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PostPosted: Sat Oct 01, 2016 8:57 pm
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AlumiuN wrote:
My editor was going to support stuff like this anyway, send me the spec and I'll get an extractor working (although I make no promises about how soon the editor will be out).

http://maniacsvault.net/ecwolf/wiki/Universal_Wolfenstein_Map_Format This page plus the linked Google Doc at the bottom should get you started.

One thing worth noting is that in the development version of ECWolf the thing types and trigger actions are changing to strings (with thing types being the class name and triggers using the function name). I recommend that you support the development version's way and not 1.3.3.

This thread may also be helpful.
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PostPosted: Sat Oct 01, 2016 10:19 pm
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Executor wrote:
I don't have the spec but Blzut3 does and I just sent him an IM. I have to warn you though that it's structurally vastly different from the original map format--IIRC it's defined in ASCII text and resembles UDMF for Doom in many aspects.

Also does your editor maintain the typical 7x7/8x8/9x9, 16 color limit for tiles? That just needs to go away because it makes ECWolf projects with hundreds upon hundreds of textures a huge pain to create WDC/HWE definitions for. Ideally I'd like to be able to pull textures and sprites straight from an ECWolf pk3 file instead of creating tile images.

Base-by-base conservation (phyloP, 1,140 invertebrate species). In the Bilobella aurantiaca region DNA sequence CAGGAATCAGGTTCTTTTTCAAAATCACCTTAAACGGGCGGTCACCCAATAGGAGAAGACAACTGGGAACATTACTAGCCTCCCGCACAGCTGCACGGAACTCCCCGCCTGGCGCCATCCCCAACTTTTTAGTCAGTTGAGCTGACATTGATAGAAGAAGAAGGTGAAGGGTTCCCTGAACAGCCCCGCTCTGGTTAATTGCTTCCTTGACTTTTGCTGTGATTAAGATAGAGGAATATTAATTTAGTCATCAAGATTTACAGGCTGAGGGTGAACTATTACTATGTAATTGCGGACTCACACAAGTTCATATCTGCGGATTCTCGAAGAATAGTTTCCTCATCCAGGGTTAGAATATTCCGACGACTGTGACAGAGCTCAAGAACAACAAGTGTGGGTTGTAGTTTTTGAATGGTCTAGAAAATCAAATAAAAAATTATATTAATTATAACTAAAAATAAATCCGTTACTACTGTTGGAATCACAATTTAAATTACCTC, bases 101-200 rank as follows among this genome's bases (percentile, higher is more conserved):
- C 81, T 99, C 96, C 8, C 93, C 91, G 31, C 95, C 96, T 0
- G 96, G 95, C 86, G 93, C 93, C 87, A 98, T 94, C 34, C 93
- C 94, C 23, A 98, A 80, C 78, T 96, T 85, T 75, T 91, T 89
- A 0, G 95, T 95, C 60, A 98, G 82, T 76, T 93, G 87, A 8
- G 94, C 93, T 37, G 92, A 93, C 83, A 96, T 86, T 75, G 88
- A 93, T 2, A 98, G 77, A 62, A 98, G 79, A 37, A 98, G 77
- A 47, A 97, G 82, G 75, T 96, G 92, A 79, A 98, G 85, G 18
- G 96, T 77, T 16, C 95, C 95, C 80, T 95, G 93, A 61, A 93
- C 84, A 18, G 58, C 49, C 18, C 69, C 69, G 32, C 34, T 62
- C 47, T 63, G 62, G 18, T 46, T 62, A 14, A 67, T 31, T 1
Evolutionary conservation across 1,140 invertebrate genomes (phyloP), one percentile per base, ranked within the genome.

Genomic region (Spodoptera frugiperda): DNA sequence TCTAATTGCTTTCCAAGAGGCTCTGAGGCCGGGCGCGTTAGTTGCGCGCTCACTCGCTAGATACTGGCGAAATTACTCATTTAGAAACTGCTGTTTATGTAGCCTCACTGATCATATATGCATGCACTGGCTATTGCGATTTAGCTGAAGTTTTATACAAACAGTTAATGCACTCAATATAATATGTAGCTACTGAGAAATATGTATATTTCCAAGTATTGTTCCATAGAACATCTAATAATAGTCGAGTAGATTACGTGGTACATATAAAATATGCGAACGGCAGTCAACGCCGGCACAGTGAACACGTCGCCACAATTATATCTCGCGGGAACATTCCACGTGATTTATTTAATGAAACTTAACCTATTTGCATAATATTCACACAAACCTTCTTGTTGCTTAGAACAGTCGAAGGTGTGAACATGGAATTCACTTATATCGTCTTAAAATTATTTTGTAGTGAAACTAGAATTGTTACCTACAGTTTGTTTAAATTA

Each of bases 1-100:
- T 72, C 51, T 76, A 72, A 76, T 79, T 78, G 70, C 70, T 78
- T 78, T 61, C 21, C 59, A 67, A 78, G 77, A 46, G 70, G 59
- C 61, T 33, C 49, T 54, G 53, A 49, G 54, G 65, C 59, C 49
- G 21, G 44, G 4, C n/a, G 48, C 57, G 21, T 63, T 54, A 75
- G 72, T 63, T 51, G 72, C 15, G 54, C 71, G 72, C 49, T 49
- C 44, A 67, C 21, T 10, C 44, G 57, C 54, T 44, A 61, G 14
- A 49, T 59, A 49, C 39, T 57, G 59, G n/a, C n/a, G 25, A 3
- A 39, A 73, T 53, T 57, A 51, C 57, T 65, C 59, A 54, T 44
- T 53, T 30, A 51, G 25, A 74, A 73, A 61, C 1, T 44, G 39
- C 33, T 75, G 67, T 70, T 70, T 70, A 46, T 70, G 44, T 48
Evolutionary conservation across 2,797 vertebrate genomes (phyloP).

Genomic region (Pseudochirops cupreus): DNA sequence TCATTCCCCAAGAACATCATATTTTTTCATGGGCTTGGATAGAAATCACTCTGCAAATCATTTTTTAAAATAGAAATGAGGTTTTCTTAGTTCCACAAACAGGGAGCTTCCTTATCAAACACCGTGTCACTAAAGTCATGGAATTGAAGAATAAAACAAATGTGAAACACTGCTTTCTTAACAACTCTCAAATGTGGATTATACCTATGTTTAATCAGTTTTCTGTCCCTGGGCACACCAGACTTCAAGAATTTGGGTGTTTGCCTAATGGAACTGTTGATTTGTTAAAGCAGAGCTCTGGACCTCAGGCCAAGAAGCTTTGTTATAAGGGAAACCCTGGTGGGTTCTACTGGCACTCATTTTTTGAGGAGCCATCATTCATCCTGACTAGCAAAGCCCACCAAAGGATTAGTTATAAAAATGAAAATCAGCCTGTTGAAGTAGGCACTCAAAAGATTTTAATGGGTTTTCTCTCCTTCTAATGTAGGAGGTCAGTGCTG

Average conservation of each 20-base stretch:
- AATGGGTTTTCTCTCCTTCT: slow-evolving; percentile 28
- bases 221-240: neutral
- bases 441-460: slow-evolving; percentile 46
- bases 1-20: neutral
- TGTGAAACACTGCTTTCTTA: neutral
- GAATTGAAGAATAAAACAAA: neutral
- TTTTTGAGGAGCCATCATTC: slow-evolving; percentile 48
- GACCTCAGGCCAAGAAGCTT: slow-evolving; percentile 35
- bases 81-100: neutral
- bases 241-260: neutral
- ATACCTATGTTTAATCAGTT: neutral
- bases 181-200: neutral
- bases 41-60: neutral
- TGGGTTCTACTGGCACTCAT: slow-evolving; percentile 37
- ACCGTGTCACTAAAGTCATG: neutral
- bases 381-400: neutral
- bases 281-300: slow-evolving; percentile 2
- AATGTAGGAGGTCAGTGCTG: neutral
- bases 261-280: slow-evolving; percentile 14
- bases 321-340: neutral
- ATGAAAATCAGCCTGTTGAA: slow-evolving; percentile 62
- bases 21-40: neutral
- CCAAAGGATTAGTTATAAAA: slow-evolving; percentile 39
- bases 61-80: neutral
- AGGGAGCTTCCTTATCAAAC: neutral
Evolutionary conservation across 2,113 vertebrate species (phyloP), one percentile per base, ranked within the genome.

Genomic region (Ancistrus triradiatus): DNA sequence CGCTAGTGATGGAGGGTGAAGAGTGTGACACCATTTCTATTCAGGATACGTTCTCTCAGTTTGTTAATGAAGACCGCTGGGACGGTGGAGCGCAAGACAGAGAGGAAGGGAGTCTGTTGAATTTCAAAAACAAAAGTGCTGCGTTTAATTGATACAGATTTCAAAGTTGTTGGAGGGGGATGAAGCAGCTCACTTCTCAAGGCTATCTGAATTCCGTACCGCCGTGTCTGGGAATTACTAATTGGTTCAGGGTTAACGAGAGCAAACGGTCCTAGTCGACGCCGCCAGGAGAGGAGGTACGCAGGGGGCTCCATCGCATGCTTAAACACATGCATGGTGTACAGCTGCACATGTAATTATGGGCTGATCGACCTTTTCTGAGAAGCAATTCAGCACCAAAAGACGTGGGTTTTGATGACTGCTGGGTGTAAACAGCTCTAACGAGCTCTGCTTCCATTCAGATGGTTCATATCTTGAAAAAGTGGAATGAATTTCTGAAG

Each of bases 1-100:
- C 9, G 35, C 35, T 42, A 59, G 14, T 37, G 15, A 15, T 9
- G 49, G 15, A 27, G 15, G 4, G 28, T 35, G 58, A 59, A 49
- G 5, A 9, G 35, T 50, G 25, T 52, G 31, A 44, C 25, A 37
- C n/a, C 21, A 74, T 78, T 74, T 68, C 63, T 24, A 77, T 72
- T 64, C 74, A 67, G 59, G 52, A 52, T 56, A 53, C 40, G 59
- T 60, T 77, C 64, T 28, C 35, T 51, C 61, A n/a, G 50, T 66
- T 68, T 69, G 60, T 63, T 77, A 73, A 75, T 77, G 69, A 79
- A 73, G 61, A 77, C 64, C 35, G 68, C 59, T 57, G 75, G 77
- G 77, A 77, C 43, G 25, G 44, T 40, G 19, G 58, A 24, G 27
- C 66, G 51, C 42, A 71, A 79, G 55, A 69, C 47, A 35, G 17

That's fine, and currently it maintains the standard layout of tiles in a single image, however they're 32-bit (transparency should work) and only required to be square and of uniform size, so I could probably have an option to import them from a pk3 file (which might be some more additional work, but probably not too hard).

Blzut3 wrote:
http://maniacsvault.net/ecwolf/wiki/Universal_Wolfenstein_Map_Format This page plus the linked Google Doc at the bottom should get you started.

One thing worth noting is that in the development version of ECWolf the thing types and trigger actions are changing to strings (with thing types being the class name and triggers using the function name). I recommend that you support the development version's way and not 1.3.3.

This thread may also be helpful.


Those are helpful, thanks. A lot of these features actually line up quite nicely with the features I was adding for my own format (binary, but vastly extended, and built similarly to the PNG spec to allow user extension easily).
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PostPosted: Tue Nov 01, 2016 10:01 pm
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I am currently balancing Atomprojekt with a 50/20/30 rule, meaning 50% of the total enemies are easy, 20% are medium, and 30% are hard. This is so that the player will have a considerably easier experience on 'Bring Em' On' compared to 'Death Incarnate'. These levels average around 200 enemies per level (some have well over that) so it's not like having only 50% of the total on easy will mean an action-free level.